HK_MOPP_SCALE3 = 0x3,
  HK_MOPP_SCALE4 = 0x4,
  HK_MOPP_JUMP8 = 0x5,
  HK_MOPP_JUMP16 = 0x6,
  HK_MOPP_JUMP24 = 0x7,
  HK_MOPP_JUMP32 = 0x8,
  HK_MOPP_TERM_REOFFSET8 = 0x9,
  HK_MOPP_TERM_REOFFSET16 = 0xA,
  HK_MOPP_TERM_REOFFSET32 = 0xB,
  HK_MOPP_JUMP_CHUNK = 0xC,
  HK_MOPP_DATA_OFFSET = 0xD,
  HK_MOPP_SPLIT_X = 0x10,
  HK_MOPP_SPLIT_Y = 0x11,
  HK_MOPP_SPLIT_Z = 0x12,
  HK_MOPP_SPLIT_YZ = 0x13,
  HK_MOPP_SPLIT_YMZ = 0x14,
  HK_MOPP_SPLIT_XZ = 0x15,
  HK_MOPP_SPLIT_XMZ = 0x16,
  HK_MOPP_SPLIT_XY = 0x17,
  HK_MOPP_SPLIT_XMY = 0x18,
  HK_MOPP_SPLIT_XYZ = 0x19,
  HK_MOPP_SPLIT_XYMZ = 0x1A,
  HK_MOPP_SPLIT_XMYZ = 0x1B,
  HK_MOPP_SPLIT_XMYMZ = 0x1C,
  HK_MOPP_SINGLE_SPLIT_X = 0x20,
  HK_MOPP_SINGLE_SPLIT_Y = 0x21,
  HK_MOPP_SINGLE_SPLIT_Z = 0x22,
  HK_MOPP_SPLIT_JUMP_X = 0x23,
  HK_MOPP_SPLIT_JUMP_Y = 0x24,
  HK_MOPP_SPLIT_JUMP_Z = 0x25,
  HK_MOPP_DOUBLE_CUT_X = 0x26,
  HK_MOPP_DOUBLE_CUT_Y = 0x27,
  HK_MOPP_DOUBLE_CUT_Z = 0x28,
  HK_MOPP_DOUBLE_CUT24_X = 0x29,
  HK_MOPP_DOUBLE_CUT24_Y = 0x2A,
  HK_MOPP_DOUBLE_CUT24_Z = 0x2B,
  HK_MOPP_TERM4_0 = 0x30,
  HK_MOPP_TERM4_1 = 0x31,
  HK_MOPP_TERM4_2 = 0x32,
  HK_MOPP_TERM4_3 = 0x33,
  HK_MOPP_TERM4_4 = 0x34,
  HK_MOPP_TERM4_5 = 0x35,
  HK_MOPP_TERM4_6 = 0x36,
  HK_MOPP_TERM4_7 = 0x37,
  HK_MOPP_TERM4_8 = 0x38,
  HK_MOPP_TERM4_9 = 0x39,
  HK_MOPP_TERM4_A = 0x3A,
  HK_MOPP_TERM4_B = 0x3B,
  HK_MOPP_TERM4_C = 0x3C,
  HK_MOPP_TERM4_D = 0x3D,
  HK_MOPP_TERM4_E = 0x3E,
  HK_MOPP_TERM4_F = 0x3F,
  HK_MOPP_TERM4_10 = 0x40,
  HK_MOPP_TERM4_11 = 0x41,
  HK_MOPP_TERM4_12 = 0x42,
  HK_MOPP_TERM4_13 = 0x43,
  HK_MOPP_TERM4_14 = 0x44,
  HK_MOPP_TERM4_15 = 0x45,
  HK_MOPP_TERM4_16 = 0x46,
  HK_MOPP_TERM4_17 = 0x47,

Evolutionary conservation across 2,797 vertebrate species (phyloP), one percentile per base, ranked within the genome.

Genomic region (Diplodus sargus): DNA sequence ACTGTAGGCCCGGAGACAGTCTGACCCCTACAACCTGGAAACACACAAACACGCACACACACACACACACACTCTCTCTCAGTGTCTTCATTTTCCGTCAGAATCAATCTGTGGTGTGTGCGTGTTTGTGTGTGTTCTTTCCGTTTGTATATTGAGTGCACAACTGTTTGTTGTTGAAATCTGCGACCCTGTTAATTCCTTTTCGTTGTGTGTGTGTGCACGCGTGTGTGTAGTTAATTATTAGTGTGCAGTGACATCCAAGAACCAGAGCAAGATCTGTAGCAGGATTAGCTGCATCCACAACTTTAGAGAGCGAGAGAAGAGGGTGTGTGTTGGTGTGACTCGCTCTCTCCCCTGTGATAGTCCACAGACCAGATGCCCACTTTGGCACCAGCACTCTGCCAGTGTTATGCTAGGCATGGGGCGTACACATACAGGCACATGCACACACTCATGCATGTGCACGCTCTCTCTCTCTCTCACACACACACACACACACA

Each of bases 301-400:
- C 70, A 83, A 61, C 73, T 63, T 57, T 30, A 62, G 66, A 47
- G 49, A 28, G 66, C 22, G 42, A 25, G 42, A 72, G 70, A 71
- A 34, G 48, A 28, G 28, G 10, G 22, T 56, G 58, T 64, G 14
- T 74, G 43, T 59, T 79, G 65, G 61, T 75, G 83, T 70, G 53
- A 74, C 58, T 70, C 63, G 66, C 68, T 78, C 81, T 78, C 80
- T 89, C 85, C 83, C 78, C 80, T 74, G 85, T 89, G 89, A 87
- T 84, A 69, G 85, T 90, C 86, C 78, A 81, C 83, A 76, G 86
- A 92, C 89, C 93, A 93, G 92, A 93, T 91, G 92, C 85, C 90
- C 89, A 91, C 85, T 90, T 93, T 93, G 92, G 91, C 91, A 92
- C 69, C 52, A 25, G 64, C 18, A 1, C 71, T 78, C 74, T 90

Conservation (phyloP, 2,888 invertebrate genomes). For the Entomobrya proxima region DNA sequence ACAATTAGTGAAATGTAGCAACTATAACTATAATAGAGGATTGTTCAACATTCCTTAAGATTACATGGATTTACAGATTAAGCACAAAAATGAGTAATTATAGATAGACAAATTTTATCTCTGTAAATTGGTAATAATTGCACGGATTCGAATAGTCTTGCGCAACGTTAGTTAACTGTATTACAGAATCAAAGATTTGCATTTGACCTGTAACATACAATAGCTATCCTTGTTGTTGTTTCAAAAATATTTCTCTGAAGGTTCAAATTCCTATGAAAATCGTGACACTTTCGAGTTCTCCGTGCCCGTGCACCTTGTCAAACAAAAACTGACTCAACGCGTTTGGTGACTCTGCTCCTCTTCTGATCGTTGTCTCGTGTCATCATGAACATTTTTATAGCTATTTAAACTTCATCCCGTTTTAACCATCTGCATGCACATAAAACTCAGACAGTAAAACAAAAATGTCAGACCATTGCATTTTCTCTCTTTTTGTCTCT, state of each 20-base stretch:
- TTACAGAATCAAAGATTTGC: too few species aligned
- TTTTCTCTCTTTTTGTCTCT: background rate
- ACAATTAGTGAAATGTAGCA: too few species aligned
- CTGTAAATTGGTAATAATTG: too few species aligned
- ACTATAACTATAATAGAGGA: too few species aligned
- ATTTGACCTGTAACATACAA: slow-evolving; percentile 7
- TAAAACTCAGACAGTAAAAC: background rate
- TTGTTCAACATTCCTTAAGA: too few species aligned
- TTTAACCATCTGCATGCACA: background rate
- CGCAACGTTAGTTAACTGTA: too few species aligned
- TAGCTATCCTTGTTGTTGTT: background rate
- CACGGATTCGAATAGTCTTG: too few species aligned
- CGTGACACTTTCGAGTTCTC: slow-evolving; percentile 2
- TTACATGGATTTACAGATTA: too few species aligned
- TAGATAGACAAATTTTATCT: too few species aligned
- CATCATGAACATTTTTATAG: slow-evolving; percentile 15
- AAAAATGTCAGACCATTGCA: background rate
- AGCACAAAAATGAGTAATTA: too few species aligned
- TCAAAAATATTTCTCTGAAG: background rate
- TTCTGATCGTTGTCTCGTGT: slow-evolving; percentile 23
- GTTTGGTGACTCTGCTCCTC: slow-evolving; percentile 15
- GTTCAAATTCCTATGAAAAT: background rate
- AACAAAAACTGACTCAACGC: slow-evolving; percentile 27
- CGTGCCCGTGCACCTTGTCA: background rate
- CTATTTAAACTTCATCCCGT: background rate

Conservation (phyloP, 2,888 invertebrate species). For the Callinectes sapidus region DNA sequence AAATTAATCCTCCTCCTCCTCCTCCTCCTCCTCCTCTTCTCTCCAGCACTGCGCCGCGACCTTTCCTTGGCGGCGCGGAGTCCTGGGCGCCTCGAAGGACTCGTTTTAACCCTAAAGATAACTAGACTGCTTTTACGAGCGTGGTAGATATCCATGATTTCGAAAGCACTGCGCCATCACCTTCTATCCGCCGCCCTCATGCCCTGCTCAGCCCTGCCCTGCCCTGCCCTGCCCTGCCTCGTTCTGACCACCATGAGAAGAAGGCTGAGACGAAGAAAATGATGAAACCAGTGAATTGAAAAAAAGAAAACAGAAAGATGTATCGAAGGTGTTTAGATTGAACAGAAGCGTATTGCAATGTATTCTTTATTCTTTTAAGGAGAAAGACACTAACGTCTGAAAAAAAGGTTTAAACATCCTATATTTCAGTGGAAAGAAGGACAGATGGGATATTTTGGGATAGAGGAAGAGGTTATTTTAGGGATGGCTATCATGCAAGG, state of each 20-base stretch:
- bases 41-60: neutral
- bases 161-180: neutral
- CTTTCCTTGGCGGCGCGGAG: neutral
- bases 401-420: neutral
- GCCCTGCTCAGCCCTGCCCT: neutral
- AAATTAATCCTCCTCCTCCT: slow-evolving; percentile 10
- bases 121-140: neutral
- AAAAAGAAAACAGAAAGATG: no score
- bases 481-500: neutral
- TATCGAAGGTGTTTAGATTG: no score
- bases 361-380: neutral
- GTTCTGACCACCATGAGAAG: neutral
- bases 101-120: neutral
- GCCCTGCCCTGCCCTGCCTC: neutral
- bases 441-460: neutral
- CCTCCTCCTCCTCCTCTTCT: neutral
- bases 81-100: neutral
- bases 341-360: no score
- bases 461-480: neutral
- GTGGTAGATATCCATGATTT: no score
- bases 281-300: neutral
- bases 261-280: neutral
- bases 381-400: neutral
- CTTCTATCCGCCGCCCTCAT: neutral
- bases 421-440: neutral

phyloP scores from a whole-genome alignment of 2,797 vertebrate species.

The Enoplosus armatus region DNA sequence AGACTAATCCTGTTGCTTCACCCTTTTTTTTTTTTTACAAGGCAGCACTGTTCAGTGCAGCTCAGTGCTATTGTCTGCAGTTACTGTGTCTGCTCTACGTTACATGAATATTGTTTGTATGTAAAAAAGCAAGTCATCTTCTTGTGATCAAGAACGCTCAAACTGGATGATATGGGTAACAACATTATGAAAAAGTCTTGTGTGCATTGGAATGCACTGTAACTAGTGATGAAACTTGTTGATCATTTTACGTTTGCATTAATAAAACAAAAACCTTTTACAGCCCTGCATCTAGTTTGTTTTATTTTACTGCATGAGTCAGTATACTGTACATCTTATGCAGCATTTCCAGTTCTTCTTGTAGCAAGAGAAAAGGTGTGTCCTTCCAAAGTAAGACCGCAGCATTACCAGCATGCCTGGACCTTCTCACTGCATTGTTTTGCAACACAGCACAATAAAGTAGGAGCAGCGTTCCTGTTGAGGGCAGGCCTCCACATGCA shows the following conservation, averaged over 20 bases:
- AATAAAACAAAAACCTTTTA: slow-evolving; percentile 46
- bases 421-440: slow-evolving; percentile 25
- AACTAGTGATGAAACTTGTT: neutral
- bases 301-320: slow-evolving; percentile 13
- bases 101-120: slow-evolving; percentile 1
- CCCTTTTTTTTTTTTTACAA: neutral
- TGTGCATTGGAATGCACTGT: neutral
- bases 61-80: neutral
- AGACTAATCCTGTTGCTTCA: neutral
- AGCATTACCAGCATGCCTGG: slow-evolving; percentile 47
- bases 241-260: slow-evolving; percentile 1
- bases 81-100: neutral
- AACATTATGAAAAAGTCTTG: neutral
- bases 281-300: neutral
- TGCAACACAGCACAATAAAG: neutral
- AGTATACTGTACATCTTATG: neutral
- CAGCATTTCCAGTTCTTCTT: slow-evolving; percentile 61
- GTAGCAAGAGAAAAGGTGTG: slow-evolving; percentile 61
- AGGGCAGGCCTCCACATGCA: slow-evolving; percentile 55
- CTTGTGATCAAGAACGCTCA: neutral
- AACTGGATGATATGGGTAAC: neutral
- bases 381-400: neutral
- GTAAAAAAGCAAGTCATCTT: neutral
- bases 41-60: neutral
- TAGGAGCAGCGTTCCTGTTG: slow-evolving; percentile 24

HK_MOPP_TERM4_18 = 0x48,
  HK_MOPP_TERM4_19 = 0x49,
  HK_MOPP_TERM4_1A = 0x4A,
  HK_MOPP_TERM4_1B = 0x4B,
  HK_MOPP_TERM4_1C = 0x4C,
  HK_MOPP_TERM4_1D = 0x4D,
  HK_MOPP_TERM4_1E = 0x4E,
  HK_MOPP_TERM4_1F = 0x4F,
  HK_MOPP_TERM8 = 0x50,
  HK_MOPP_TERM16 = 0x51,
  HK_MOPP_TERM24 = 0x52,
  HK_MOPP_TERM32 = 0x53,
  HK_MOPP_NTERM8 = 0x54,
  HK_MOPP_NTERM16 = 0x55,
  HK_MOPP_NTERM24 = 0x56,
  HK_MOPP_NTERM32 = 0x57,
  HK_MOPP_PROPERTY8_0 = 0x60,
  HK_MOPP_PROPERTY8_1 = 0x61,
  HK_MOPP_PROPERTY8_2 = 0x62,
  HK_MOPP_PROPERTY8_3 = 0x63,
  HK_MOPP_PROPERTY16_0 = 0x64,
  HK_MOPP_PROPERTY16_1 = 0x65,
  HK_MOPP_PROPERTY16_2 = 0x66,
  HK_MOPP_PROPERTY16_3 = 0x67,
  HK_MOPP_PROPERTY32_0 = 0x68,
  HK_MOPP_PROPERTY32_1 = 0x69,
  HK_MOPP_PROPERTY32_2 = 0x6A,
  HK_MOPP_PROPERTY32_3 = 0x6B,
  HK_MOPP_JUMP_CHUNK32 = 0x70,
};

So the unknown opcodes `0x01` though `0x04` have something to do with scale.

I will be working on understanding MOPP for a while even though I'm feeling like the best course of action is to simply strip it.   If I find anything else pertinent I will share it here.